Seems like Sticky Fingers have been blacklisted from triple j

Written by Poppy Reid on 19th June, 2018
Seems like Sticky Fingers have been blacklisted from triple j

On April 12, when Sticky Fingers gave their first public interview since announcing their hiatus last September, the music community was hopeful.

The band, who had previously issued a statement acknowledging the fact “alcoholic behaviour in the past has intimidated or made people feel unsafe”, chose triple j’s Hack for the interview, a platform known for its unbiased investigative journalism and high-minded industry figure/host Tom Tilley.

The interview went terribly to say the least. Sticky Fingers frontman Dylan Frost used the term “boys will be boys”, and the band barely addressed any allegations of sexist and racist abuse.


Now, as revealed using data from J Play, the industry resource which showcases the artists and songs that are played on triple j radio in Australia, Stickers Fingers are not being played on the youth broadcaster.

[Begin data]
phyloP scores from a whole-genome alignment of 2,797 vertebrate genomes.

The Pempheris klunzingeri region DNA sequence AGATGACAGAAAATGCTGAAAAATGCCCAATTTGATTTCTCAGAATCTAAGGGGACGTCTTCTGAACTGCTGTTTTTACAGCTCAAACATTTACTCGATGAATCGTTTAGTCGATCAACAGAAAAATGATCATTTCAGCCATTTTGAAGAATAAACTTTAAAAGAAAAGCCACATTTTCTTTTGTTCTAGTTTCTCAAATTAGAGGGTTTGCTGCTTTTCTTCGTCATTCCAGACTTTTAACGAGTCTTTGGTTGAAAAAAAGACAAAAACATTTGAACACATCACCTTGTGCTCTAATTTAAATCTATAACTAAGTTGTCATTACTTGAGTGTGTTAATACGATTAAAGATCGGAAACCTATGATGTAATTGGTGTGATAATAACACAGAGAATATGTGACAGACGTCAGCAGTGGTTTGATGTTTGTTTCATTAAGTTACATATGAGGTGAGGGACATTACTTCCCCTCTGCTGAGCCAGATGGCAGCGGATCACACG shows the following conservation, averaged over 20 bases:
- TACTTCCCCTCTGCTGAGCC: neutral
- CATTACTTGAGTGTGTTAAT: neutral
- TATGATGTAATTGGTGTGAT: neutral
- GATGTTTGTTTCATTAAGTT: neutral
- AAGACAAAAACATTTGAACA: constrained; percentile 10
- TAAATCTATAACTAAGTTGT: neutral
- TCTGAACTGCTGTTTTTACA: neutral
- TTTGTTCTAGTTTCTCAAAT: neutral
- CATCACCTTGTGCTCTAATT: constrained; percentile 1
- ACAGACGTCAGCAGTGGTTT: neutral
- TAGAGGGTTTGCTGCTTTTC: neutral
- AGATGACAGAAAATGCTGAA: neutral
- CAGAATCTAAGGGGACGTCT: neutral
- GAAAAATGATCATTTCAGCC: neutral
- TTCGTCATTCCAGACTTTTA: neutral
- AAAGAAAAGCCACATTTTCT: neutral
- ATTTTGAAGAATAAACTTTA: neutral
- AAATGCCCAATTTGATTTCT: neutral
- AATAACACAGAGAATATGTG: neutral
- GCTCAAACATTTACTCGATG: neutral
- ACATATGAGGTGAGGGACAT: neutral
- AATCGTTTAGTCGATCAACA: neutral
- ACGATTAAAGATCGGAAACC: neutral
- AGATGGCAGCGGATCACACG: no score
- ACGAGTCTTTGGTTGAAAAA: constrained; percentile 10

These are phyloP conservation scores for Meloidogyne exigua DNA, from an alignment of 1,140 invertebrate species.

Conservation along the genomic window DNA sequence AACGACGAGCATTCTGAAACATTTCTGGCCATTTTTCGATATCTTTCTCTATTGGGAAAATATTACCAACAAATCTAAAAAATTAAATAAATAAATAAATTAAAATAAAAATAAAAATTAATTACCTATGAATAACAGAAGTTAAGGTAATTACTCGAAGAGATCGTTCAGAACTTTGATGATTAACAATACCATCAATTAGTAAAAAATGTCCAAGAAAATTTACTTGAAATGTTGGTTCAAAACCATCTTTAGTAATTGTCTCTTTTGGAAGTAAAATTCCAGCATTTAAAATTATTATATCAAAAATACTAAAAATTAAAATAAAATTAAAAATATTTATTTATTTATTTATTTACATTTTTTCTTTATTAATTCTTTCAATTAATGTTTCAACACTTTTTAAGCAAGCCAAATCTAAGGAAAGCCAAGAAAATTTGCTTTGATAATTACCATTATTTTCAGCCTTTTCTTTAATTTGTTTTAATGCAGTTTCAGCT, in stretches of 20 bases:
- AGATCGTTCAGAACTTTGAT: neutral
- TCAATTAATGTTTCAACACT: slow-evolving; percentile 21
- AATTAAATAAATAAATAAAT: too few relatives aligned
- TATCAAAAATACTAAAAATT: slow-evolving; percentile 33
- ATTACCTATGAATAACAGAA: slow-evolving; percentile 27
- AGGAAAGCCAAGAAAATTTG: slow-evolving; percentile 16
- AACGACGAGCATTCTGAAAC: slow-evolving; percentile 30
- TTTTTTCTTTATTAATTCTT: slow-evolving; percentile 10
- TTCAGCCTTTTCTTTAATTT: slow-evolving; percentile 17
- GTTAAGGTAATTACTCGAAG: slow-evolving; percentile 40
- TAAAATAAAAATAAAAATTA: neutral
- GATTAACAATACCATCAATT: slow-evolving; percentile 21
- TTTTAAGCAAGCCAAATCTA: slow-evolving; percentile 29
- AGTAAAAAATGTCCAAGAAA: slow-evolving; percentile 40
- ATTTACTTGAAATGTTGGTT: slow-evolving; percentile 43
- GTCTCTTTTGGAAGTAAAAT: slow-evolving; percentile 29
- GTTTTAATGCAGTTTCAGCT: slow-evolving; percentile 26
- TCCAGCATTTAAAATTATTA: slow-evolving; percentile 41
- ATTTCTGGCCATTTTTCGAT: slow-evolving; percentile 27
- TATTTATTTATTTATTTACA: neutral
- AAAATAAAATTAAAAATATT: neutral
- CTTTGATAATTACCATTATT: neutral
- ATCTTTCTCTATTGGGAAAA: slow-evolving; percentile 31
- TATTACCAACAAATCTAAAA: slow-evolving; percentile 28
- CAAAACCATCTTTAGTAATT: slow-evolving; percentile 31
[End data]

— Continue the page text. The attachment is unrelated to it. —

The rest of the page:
The Sticky Fingers artist profile on J Play lists all the songs played on triple j and the most recent airing for each song. It shows the last time the band’s music was aired was once in April.

See below for the ‘last time aired’ and monthly breakdowns for 2017 and 2018:


j play data for Sticky Fingers
Source: J Play

That one track was ‘Gold Snafu’ on April 2 by Nkechi, the late night presenter of Roots N All.

j play line graph sticky fingers
Source: J Play

This isn’t the first time triple j has stopped playing an artist after the act went against its ethos. Remember The Football Club incident last July? And in 2014, Max MacKinnon, better known as MC Eso of Aussie hip hop group Bliss N Eso posted an image of him physically threatening RnB star Rihanna in reference to the 2009 incident in which the singer was assaulted by then-boyfriend Chris Brown.

triple j released an official statement back in 2014 in response to calls for a boycott. “We haven’t played any Bliss N Eso on triple j since Monday when this incident happened,” it said. “We appreciate that Eso has apologised and believe his sincerity. We’ll wait on the audience sentiment before playing the band again.”

Let’s hope this particular boycott sticks…

The article was originally published on The Industry Observer

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